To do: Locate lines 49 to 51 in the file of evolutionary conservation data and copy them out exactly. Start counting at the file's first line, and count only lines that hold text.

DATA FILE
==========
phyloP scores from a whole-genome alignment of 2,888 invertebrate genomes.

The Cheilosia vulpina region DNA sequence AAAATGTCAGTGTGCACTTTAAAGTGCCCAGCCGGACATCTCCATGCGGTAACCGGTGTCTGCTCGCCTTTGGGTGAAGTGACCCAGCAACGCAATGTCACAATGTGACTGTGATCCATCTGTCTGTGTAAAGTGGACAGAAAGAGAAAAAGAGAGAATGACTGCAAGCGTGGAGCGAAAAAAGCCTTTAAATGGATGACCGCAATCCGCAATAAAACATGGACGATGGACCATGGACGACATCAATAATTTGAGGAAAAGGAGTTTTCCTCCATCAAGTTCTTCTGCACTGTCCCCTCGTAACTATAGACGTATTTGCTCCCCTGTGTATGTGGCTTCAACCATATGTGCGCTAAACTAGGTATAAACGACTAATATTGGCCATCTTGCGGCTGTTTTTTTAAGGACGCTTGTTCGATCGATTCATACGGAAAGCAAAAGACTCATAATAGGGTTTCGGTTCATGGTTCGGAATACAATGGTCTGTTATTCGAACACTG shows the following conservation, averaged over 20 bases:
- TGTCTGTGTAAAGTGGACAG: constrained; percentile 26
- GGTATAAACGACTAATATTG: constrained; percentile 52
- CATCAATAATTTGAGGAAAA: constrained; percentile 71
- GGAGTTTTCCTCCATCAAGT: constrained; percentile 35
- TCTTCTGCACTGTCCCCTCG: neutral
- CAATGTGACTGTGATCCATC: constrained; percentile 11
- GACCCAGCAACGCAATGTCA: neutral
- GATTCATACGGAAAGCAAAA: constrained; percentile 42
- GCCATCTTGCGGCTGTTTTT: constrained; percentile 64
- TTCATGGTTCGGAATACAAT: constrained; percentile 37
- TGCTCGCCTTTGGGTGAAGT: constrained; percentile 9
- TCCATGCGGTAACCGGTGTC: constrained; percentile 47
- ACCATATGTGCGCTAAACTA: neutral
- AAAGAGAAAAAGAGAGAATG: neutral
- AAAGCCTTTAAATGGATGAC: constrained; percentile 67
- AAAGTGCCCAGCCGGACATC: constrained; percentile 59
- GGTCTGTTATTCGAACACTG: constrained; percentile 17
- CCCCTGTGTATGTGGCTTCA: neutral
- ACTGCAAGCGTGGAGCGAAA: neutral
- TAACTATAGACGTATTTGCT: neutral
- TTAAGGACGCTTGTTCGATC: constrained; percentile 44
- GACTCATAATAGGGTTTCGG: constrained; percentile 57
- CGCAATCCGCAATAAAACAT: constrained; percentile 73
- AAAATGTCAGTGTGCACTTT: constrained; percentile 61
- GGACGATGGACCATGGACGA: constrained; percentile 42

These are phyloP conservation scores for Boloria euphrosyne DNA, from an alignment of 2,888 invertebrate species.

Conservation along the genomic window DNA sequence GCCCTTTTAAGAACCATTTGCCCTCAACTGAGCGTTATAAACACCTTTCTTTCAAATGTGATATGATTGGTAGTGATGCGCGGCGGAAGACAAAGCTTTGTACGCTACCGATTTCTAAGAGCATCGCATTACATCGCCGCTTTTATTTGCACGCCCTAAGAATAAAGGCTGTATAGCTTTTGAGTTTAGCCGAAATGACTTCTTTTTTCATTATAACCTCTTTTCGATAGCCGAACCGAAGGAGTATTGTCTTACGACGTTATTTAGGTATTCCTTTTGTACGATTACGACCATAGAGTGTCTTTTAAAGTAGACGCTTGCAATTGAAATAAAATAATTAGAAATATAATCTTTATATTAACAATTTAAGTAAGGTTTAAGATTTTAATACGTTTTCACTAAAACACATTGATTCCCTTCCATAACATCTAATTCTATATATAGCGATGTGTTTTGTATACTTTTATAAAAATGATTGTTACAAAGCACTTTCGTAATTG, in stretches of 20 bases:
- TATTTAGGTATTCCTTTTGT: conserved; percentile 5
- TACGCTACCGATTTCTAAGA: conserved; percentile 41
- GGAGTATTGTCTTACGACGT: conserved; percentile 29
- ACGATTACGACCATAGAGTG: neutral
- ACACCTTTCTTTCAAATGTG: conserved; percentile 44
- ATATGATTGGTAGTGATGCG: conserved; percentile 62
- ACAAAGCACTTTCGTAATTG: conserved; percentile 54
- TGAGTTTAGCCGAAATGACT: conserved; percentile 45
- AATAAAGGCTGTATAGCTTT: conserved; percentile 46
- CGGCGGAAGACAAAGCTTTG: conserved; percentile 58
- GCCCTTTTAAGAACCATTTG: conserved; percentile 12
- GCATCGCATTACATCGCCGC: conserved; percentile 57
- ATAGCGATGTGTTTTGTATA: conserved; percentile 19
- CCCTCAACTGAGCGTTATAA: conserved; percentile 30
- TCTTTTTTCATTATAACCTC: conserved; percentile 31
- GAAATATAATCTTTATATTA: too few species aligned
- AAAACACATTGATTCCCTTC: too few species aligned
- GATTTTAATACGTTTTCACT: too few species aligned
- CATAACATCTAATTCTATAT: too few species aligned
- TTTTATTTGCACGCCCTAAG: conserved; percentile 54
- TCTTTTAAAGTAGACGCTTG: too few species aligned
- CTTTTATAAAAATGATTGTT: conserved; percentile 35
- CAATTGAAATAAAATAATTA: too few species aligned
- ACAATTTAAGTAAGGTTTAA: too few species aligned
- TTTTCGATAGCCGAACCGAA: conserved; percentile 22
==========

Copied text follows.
- TTTTATTTGCACGCCCTAAG: conserved; percentile 54
- TCTTTTAAAGTAGACGCTTG: too few species aligned
- CTTTTATAAAAATGATTGTT: conserved; percentile 35